The real NAB Show began this morning in Las Vegas by a beautiful sunny day. The “real” because that was the first morning of the exhibit. The conference program began on Saturday but for me, the main interest of NAB is the exhibit as the conference program seems to always be less interesting than others like IBC.
I have attended NAB since 1987 and it seems that I do it more quickly each year. It maybe just because I don’t have interest in what many exhibitors are presenting but I feel that in some areas, there is an unsustainable number of players. That is probably because the barrier to entry is low and many tries.
So far, I walked only one of the Las Vegas Convention Center (LVCC) four large hall, the South Upper hall, so this is only first impression. Still, it consistent with the trend that was observable at last year’s show.
All over the South Upper Hall, there is tens (probably hundreds, I did not count) of exhibitors that shows product supporting 4K UHD and the related HEVC (H.265) codec.
Similarly, there is a plethora of offering for all forms of Internet delivery. Over-The-Top and mobile solutions are legions.
This is probably a normal phenomena as these are fairly new technologies and everyone hope to be able to provide their solutions to the market. The problem is that there is not much differentiation between the products. It’s a narrow problem and there is not that much opportunities to make a significant difference. I expect that the market will weed it out quickly and a lot of those will be history in one or two years.
One thing that is problematic for all those IP based video delivery initiative is the extra management that is required to extract revenue form those. Traditional management systems (traffic/sales etc) are not very well equipped to support all those extra destinations. The issue is that there is an incremental cost at providing those and the revenue does not necessarily offset the costs. This is also true for the “hyper-local” content that is promoted notably by Grass Valley and Harmonic.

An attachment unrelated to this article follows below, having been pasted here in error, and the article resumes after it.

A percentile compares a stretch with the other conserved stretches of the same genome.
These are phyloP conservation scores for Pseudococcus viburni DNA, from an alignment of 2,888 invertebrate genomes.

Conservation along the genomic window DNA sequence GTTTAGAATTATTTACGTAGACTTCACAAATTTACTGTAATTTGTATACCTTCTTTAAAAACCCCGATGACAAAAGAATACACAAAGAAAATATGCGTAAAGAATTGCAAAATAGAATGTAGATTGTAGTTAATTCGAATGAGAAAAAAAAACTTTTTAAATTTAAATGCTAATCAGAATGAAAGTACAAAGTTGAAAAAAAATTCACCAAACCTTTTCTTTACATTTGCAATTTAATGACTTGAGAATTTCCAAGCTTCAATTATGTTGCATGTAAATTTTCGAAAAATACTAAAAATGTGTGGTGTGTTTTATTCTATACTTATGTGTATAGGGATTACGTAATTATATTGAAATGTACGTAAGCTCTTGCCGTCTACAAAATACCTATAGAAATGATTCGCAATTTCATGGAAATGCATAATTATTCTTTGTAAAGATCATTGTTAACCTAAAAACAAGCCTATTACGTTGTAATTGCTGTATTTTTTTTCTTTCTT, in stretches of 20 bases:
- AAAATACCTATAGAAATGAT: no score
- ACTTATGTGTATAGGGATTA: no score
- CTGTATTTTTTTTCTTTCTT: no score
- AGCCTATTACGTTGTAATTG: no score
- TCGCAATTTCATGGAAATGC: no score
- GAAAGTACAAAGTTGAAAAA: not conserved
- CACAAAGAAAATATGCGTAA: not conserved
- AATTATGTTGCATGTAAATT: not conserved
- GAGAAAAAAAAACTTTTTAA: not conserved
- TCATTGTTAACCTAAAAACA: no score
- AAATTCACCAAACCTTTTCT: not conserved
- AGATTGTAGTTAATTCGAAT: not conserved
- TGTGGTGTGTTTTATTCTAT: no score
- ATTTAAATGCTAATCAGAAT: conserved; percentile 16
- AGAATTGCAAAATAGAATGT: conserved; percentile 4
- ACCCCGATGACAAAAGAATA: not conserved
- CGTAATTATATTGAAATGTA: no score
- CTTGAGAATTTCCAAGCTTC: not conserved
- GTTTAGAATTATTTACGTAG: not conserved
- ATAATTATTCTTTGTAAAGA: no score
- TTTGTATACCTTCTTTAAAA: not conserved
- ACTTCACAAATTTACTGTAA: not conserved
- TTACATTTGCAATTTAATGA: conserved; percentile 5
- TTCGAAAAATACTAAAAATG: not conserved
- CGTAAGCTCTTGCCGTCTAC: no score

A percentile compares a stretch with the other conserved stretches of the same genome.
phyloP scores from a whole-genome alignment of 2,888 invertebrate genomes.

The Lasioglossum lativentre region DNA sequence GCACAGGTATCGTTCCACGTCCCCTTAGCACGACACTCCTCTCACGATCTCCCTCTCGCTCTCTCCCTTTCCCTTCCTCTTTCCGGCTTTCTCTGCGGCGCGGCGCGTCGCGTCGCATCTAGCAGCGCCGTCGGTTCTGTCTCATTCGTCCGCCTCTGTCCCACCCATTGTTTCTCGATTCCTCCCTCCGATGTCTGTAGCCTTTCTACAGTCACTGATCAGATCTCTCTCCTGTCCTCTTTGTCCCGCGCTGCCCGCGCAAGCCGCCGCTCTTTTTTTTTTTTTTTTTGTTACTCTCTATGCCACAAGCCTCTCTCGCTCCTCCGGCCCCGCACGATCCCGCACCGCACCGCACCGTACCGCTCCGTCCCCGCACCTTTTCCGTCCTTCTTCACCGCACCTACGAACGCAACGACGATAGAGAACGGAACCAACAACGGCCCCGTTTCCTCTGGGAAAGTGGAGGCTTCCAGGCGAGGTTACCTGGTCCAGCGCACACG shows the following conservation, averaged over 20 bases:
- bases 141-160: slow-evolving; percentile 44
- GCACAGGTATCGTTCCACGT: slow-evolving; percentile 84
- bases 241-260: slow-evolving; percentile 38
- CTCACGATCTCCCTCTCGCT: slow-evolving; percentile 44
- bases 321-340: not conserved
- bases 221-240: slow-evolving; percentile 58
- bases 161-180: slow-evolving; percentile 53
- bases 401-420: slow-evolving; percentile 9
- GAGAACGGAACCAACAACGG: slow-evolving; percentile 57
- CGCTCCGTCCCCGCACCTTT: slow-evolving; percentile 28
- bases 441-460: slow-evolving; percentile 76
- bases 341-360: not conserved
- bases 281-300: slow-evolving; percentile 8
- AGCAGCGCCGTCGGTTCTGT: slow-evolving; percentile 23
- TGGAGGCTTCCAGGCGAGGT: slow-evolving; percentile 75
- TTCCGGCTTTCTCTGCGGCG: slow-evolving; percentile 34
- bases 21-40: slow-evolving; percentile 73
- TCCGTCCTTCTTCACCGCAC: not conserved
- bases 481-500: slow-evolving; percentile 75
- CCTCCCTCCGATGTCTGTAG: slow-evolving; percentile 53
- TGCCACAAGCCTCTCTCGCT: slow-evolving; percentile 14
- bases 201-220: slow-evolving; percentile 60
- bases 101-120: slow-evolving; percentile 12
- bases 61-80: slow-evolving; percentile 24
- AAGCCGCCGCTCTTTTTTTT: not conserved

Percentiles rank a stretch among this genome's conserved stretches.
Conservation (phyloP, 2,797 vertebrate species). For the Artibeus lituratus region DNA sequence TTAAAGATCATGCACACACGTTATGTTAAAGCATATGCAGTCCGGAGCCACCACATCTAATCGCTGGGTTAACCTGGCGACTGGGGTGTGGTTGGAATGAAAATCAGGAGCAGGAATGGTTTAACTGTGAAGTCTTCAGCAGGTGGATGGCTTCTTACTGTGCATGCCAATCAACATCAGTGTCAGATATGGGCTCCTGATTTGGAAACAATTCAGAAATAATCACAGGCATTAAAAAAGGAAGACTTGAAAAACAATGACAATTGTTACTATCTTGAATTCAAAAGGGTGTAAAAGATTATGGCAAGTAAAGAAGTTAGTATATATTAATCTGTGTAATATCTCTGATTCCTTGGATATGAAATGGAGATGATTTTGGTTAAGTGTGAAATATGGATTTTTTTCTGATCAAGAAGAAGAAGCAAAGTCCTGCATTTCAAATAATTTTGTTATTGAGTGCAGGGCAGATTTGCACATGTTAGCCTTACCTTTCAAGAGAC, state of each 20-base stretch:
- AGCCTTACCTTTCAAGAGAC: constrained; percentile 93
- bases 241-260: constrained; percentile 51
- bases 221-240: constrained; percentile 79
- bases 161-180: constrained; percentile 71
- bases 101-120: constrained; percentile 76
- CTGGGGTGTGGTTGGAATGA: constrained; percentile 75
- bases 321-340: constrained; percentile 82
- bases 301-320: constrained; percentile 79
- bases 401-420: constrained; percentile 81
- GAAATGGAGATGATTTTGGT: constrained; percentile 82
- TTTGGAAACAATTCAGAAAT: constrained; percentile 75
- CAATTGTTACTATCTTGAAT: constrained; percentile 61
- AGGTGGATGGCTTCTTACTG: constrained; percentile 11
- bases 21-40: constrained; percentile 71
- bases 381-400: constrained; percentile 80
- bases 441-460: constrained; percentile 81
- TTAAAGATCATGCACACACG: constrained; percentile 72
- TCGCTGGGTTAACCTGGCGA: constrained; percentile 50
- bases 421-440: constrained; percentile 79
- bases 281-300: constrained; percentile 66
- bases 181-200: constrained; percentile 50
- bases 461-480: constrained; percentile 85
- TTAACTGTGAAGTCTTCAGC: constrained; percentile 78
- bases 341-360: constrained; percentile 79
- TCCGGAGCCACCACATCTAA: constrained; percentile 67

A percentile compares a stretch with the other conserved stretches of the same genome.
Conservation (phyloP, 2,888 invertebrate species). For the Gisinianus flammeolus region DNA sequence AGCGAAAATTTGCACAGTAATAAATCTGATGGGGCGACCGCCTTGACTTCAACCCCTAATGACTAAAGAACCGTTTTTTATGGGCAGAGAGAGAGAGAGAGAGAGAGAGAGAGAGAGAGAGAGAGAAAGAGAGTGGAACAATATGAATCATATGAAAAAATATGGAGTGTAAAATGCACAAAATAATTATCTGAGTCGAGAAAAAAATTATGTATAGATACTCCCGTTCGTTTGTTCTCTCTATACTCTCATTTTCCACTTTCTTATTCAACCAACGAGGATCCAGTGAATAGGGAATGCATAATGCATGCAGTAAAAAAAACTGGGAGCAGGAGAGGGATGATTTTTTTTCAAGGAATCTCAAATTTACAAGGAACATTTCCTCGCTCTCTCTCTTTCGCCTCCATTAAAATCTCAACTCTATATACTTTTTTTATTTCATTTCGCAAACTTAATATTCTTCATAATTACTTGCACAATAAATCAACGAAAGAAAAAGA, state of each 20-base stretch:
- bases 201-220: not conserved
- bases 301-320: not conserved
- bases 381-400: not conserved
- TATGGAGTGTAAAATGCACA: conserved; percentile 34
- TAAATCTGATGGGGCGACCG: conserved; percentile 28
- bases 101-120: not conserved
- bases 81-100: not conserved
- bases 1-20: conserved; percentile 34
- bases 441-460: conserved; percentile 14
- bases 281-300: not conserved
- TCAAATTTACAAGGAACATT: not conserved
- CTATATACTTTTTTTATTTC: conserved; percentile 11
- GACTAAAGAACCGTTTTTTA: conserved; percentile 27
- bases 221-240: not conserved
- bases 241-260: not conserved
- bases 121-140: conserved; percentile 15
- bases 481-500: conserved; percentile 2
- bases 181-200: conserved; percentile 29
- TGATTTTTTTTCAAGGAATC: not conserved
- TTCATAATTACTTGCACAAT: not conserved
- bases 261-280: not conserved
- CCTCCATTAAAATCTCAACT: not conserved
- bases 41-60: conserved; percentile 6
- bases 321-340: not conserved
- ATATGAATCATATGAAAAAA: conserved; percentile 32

I also passed by the booth of Nevion in the same hall. Nevion did impact the market a decade ago with slim routing switcher. One of the problem that they must be facing now is size. They are still a smaller organization in a segment where competition have become a lot bigger; The “new” Grass Valley (combined Miranda and Grass), Evertz, Ross and even Imagine (former Harris Broadcast) and Snell/Quantel are all much bigger. I think it will be hard for them to stay at that level, they will have to grow by acquisition or be acquired itself.
The most crowded booth in that Hall was Avid whose “Avid Everywhere” initiative seemed to draw a lot of attention, it’s a good sign for them and a bad one for a lot of the others’ cloud offering.
A side note, I saw the past darling of 3-4 years ago, 3DTV only in the Dolby booth.
Alright, enough for now, returning to the show floor!